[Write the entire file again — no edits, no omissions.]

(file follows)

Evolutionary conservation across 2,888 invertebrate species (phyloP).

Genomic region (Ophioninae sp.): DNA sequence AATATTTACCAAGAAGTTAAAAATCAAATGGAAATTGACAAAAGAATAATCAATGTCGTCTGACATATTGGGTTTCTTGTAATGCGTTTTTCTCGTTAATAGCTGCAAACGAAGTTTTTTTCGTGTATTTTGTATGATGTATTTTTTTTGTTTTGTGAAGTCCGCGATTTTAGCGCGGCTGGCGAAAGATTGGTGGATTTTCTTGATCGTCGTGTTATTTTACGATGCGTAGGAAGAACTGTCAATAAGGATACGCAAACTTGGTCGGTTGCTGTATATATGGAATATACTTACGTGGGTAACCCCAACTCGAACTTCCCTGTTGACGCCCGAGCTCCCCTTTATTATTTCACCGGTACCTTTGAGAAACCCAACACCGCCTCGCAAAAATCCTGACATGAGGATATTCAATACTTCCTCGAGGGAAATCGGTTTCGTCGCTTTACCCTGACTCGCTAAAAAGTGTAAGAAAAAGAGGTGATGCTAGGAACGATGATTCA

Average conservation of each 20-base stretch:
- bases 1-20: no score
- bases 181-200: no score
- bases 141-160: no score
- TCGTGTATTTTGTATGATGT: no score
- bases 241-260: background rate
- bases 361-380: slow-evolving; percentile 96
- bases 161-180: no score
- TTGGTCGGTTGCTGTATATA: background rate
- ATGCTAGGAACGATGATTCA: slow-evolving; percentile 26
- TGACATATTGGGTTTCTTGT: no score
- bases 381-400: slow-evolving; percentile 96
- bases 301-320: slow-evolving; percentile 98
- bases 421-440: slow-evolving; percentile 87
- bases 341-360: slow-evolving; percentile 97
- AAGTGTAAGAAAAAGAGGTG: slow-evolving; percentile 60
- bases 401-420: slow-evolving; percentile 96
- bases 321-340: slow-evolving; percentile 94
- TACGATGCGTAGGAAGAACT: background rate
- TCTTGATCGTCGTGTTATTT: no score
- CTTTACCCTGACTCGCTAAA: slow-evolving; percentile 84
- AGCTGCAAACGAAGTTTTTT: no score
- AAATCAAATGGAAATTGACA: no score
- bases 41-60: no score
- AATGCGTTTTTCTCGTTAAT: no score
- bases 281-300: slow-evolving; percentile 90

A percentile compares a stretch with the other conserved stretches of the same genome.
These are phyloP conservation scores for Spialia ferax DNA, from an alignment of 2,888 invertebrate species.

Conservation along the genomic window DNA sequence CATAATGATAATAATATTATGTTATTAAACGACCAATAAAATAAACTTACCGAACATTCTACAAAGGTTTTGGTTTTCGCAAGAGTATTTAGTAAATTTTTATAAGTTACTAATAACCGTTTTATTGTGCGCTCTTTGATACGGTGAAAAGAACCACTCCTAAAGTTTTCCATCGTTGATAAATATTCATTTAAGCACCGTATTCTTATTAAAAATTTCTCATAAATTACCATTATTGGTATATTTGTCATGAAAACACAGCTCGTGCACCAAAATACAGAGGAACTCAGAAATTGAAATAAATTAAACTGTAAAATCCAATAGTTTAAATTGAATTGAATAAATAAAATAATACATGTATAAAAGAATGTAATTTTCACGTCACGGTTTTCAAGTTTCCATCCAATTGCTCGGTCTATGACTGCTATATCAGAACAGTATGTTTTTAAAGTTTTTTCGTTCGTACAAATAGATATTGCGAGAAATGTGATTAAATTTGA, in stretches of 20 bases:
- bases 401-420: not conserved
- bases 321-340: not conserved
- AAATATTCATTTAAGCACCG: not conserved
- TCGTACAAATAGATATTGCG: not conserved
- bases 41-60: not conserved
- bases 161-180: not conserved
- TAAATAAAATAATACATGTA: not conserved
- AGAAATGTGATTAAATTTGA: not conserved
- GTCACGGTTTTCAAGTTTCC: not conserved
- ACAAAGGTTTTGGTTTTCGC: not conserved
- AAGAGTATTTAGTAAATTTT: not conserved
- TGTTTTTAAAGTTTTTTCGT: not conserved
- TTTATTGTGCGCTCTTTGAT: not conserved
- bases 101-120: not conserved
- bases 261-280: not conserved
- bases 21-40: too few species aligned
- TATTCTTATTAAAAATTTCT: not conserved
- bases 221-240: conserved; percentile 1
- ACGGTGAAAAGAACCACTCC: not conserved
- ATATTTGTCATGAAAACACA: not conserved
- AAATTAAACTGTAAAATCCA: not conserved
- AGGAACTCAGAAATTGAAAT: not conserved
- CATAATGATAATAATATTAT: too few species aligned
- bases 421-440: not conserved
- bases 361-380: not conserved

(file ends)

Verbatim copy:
Evolutionary conservation across 2,888 invertebrate species (phyloP).

Genomic region (Ophioninae sp.): DNA sequence AATATTTACCAAGAAGTTAAAAATCAAATGGAAATTGACAAAAGAATAATCAATGTCGTCTGACATATTGGGTTTCTTGTAATGCGTTTTTCTCGTTAATAGCTGCAAACGAAGTTTTTTTCGTGTATTTTGTATGATGTATTTTTTTTGTTTTGTGAAGTCCGCGATTTTAGCGCGGCTGGCGAAAGATTGGTGGATTTTCTTGATCGTCGTGTTATTTTACGATGCGTAGGAAGAACTGTCAATAAGGATACGCAAACTTGGTCGGTTGCTGTATATATGGAATATACTTACGTGGGTAACCCCAACTCGAACTTCCCTGTTGACGCCCGAGCTCCCCTTTATTATTTCACCGGTACCTTTGAGAAACCCAACACCGCCTCGCAAAAATCCTGACATGAGGATATTCAATACTTCCTCGAGGGAAATCGGTTTCGTCGCTTTACCCTGACTCGCTAAAAAGTGTAAGAAAAAGAGGTGATGCTAGGAACGATGATTCA

Average conservation of each 20-base stretch:
- bases 1-20: no score
- bases 181-200: no score
- bases 141-160: no score
- TCGTGTATTTTGTATGATGT: no score
- bases 241-260: background rate
- bases 361-380: slow-evolving; percentile 96
- bases 161-180: no score
- TTGGTCGGTTGCTGTATATA: background rate
- ATGCTAGGAACGATGATTCA: slow-evolving; percentile 26
- TGACATATTGGGTTTCTTGT: no score
- bases 381-400: slow-evolving; percentile 96
- bases 301-320: slow-evolving; percentile 98
- bases 421-440: slow-evolving; percentile 87
- bases 341-360: slow-evolving; percentile 97
- AAGTGTAAGAAAAAGAGGTG: slow-evolving; percentile 60
- bases 401-420: slow-evolving; percentile 96
- bases 321-340: slow-evolving; percentile 94
- TACGATGCGTAGGAAGAACT: background rate
- TCTTGATCGTCGTGTTATTT: no score
- CTTTACCCTGACTCGCTAAA: slow-evolving; percentile 84
- AGCTGCAAACGAAGTTTTTT: no score
- AAATCAAATGGAAATTGACA: no score
- bases 41-60: no score
- AATGCGTTTTTCTCGTTAAT: no score
- bases 281-300: slow-evolving; percentile 90

A percentile compares a stretch with the other conserved stretches of the same genome.
These are phyloP conservation scores for Spialia ferax DNA, from an alignment of 2,888 invertebrate species.

Conservation along the genomic window DNA sequence CATAATGATAATAATATTATGTTATTAAACGACCAATAAAATAAACTTACCGAACATTCTACAAAGGTTTTGGTTTTCGCAAGAGTATTTAGTAAATTTTTATAAGTTACTAATAACCGTTTTATTGTGCGCTCTTTGATACGGTGAAAAGAACCACTCCTAAAGTTTTCCATCGTTGATAAATATTCATTTAAGCACCGTATTCTTATTAAAAATTTCTCATAAATTACCATTATTGGTATATTTGTCATGAAAACACAGCTCGTGCACCAAAATACAGAGGAACTCAGAAATTGAAATAAATTAAACTGTAAAATCCAATAGTTTAAATTGAATTGAATAAATAAAATAATACATGTATAAAAGAATGTAATTTTCACGTCACGGTTTTCAAGTTTCCATCCAATTGCTCGGTCTATGACTGCTATATCAGAACAGTATGTTTTTAAAGTTTTTTCGTTCGTACAAATAGATATTGCGAGAAATGTGATTAAATTTGA, in stretches of 20 bases:
- bases 401-420: not conserved
- bases 321-340: not conserved
- AAATATTCATTTAAGCACCG: not conserved
- TCGTACAAATAGATATTGCG: not conserved
- bases 41-60: not conserved
- bases 161-180: not conserved
- TAAATAAAATAATACATGTA: not conserved
- AGAAATGTGATTAAATTTGA: not conserved
- GTCACGGTTTTCAAGTTTCC: not conserved
- ACAAAGGTTTTGGTTTTCGC: not conserved
- AAGAGTATTTAGTAAATTTT: not conserved
- TGTTTTTAAAGTTTTTTCGT: not conserved
- TTTATTGTGCGCTCTTTGAT: not conserved
- bases 101-120: not conserved
- bases 261-280: not conserved
- bases 21-40: too few species aligned
- TATTCTTATTAAAAATTTCT: not conserved
- bases 221-240: conserved; percentile 1
- ACGGTGAAAAGAACCACTCC: not conserved
- ATATTTGTCATGAAAACACA: not conserved
- AAATTAAACTGTAAAATCCA: not conserved
- AGGAACTCAGAAATTGAAAT: not conserved
- CATAATGATAATAATATTAT: too few species aligned
- bases 421-440: not conserved
- bases 361-380: not conserved